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A ‘Conspiracy of Goodness’ Saves 3,500 Lives


By all appearances, the tiny French hamlet of Le Chambon-sur-Ligne favored a quiet, simple life, one where farmers took sheep to graze on nearby hills and villagers tended vegetables in their gardens.

But appearances can deceive.

On Nov. 12, Fordham University presented “The Story of Le Chambon-sur-Ligne, the Rescue of Jews in Southern France During World War II,” a program on the village that saved 3,500 Jews from deportation to Nazi death camps by hiding them, often in plain sight.

From left to right, Rudy Appel, Max K. and Hanne Liebmann and Nelly Trocmé. Photo by Janet Sassi

Survivor Rudy Appel said that, during 1940, when Hitler came to power in France, more than 50,000 Jews fled to southern France because it was still considered a “free zone.” There, they lived in internment camps under relative safety—until the Germans began deportations in 1942.

It was then, he said, that various organizations began moving Jews to safe havens in some remote areas of France. Appel and his friends Hanne and Max K. Liebmann were sent to Le Chambon from the Gurs internment camp, to live in Swiss-run children’s homes and, later, with farmers.

Following a screening of the 1989 documentary Weapons of the Spirit, which chronicled the story of the townspeople, the three survivors joined in a discussion in Tognino Hall with Nelly Trocmé, daughter of André Trocmé, one of the leaders of the rescue effort. All four of the panelists were teenagers at the time of the occupation.

Trocmé recalled her father as a pacifist pastor who had trouble getting jobs because he was an outspoken conscientious objector during a time when making war was the topic of the day. His appointment to the remote village of Le Chambon-sur-Ligne, she said, was really a move by his church to get him out of the way.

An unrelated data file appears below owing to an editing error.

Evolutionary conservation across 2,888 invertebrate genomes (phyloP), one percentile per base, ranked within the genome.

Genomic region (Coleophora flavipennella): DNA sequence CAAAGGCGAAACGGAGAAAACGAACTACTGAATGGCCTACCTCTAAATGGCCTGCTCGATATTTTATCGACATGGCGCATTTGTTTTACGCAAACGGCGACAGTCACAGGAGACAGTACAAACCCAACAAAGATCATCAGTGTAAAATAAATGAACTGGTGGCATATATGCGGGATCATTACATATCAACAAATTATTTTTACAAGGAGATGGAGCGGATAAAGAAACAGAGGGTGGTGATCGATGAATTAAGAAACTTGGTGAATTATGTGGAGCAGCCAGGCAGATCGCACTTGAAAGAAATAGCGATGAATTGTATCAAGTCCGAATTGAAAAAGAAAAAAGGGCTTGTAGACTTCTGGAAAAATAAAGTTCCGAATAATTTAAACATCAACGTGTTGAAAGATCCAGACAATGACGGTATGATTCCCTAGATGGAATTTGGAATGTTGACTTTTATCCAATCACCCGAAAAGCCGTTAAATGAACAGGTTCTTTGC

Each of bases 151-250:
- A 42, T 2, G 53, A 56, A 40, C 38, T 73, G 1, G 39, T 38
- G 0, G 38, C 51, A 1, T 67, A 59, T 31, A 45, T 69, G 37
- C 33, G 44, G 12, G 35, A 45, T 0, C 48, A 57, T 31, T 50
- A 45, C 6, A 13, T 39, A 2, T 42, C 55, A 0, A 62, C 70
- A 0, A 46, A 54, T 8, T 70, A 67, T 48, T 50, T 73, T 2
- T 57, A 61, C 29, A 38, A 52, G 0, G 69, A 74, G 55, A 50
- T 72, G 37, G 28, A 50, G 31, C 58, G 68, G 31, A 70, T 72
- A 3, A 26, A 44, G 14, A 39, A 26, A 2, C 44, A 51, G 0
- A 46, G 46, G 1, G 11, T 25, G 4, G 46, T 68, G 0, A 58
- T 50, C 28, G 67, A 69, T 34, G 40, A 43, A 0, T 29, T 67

“[But] they sent the right person to the right place at the right time in history,” Trocmé said.

Her father’s belief in taking care of one’s neighbor as part of one’s faith resonated with the villagers, said Trocmé, as did their own ancestral history as Hugenots persecuted in 16th-century French religious wars. When persecuted Jews started showing up in their villages, they did not question what must be done.

“It was really a gut reaction, and not intellectual at all,” Trocmé said. “Our people were French Protestants. They read the Bible, the Old Testament and the New, and they took their cues from it, not from anyone preaching theory or theology.

“Call it a tradition that was revived,” she continued. “We were protected at one time by people, and now we were protecting other people in need of protection. And the challenge was individual—you opened the door and asked yourself, ‘Am I going to take this person in or not?’”

There were dangerous moments: Hanne and Max K. Liebmann recalled the feeling of breathless stillness as they hid upstairs while French police questioned their farmer down in the kitchen. Later, she said, they were roused from their beds and taken into the hills to other villagers, when the farmer feared authorities would return to seize them.

“Hiding us sounds simple, right?” Hanne Liebmann said. “But they were taking the chance that police would find us and take not just us away, but the farmers away. They had to pay the same price we had to pay.”

Liebmann, who last saw her mother being deported in a cattle car from Gurs, called Le Chambon a “wonderful place on earth.”

“Whatever their reasons, what the people did in Le Chambon and neighboring villages, it saved our lives.”

Christophe Chalamet, Ph.D., associate professor of theology and moderator of the event, called Pastor Trocmé a “spiritual leader, but just one part of the whole effort” to save the lives of thousands of Jews. Chalamet, a descendant of Hugenots from the same plateau region of France and a scholar in Protestant theology, is currently at work on a book on Trocmé’s life.

The event was sponsored by the Department of Theology.


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